Federal Sentencing Guidelines | Kenneth Padowitz | Broward

Federal Sentencing Guidelines

Sentencing under federal law follows a set of rules. The Federal Sentencing Guidelines manual encapsulates these rules. Often, these rules are strict. However, the guidelines may in a few instances allow the courts to dole out sentencing as it deems fit, albeit under already specified limits. In this article, we delve into the intricacies of federal sentencing guidelines. We discuss what it entails as well as the strengths, and perceived weaknesses of the guidelines.


In all ramifications, the federal sentencing guidelines are expansive. Even so, it has been the subject of controversies. In this section, we discuss the three most common aspects causing controversy.

  1. The wide disparity between how the guidelines treat crack and how it treats cocaine. The initial ratio was 100:1. The Fair Sentencing Act of 2010 has since reduced the ratio to 18:1.
  2. Strong sentencing for convicted child pornography offenders
  3. Under the immigration guidelines, illegal re-entrants with prior felony records are liable to receive heavy enhancements (increments in sentencing). The controversy with this arrangement stems from the fact that such offenders will have their past offenses entered into their individual record of criminal history. Some quarters perceive the criminal history record as enough punishment, thus viewing the heavy enhancements as unnecessary.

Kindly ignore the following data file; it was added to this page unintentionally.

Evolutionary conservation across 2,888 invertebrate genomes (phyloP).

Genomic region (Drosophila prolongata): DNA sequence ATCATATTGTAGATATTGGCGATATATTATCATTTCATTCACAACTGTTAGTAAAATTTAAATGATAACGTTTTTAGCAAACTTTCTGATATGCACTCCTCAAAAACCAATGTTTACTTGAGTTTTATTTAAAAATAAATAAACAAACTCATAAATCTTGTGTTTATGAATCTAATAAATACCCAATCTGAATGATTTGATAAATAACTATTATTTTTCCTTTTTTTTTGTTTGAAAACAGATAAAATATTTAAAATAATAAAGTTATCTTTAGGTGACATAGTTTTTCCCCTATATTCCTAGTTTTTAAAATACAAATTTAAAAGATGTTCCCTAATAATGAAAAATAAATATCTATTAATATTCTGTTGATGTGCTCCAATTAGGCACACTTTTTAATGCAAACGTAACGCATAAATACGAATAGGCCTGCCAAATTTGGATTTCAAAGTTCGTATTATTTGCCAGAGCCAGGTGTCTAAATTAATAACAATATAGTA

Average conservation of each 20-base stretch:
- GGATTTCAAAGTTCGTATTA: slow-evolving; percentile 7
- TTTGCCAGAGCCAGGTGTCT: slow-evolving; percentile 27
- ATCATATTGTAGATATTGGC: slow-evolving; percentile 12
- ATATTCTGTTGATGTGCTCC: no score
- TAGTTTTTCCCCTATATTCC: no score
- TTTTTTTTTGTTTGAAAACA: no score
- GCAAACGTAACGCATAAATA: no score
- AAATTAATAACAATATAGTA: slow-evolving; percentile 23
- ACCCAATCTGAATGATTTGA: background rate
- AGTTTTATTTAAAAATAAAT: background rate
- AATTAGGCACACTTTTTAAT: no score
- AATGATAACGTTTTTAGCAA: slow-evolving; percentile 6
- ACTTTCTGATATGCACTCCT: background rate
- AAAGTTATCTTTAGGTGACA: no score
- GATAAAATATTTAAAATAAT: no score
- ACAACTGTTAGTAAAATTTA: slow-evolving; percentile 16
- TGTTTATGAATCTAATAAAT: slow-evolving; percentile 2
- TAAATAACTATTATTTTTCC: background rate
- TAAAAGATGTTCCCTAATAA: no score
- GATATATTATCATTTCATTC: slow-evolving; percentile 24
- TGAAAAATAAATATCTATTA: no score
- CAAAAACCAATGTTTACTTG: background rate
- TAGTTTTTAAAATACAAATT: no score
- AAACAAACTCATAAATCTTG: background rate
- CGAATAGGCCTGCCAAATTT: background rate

Nonetheless, in recent times, many judges have refused to apply the Guidelines in scenarios where these controversies apply.

Apparently, the controversy does not end with referencing parts of the guidelines. Some critics maintain that a holistic view of the guidelines will show that they “actually increase unwarranted sentencing disparities.” Two major voices in this regard are Joseph S. Hall and William J. Stuntz.

Hall makes a clear-cut observation, stating that the ability of a defendant to afford a skilled attorney has a profound influence on the sentence received. Furthermore, he argues that only the diligence of the defense attorney may counterbalance the power of the prosecutor to extract guilty pleas. Previously, in addition to the defense attorney’s diligence, the judges held the power of the prosecutor in check.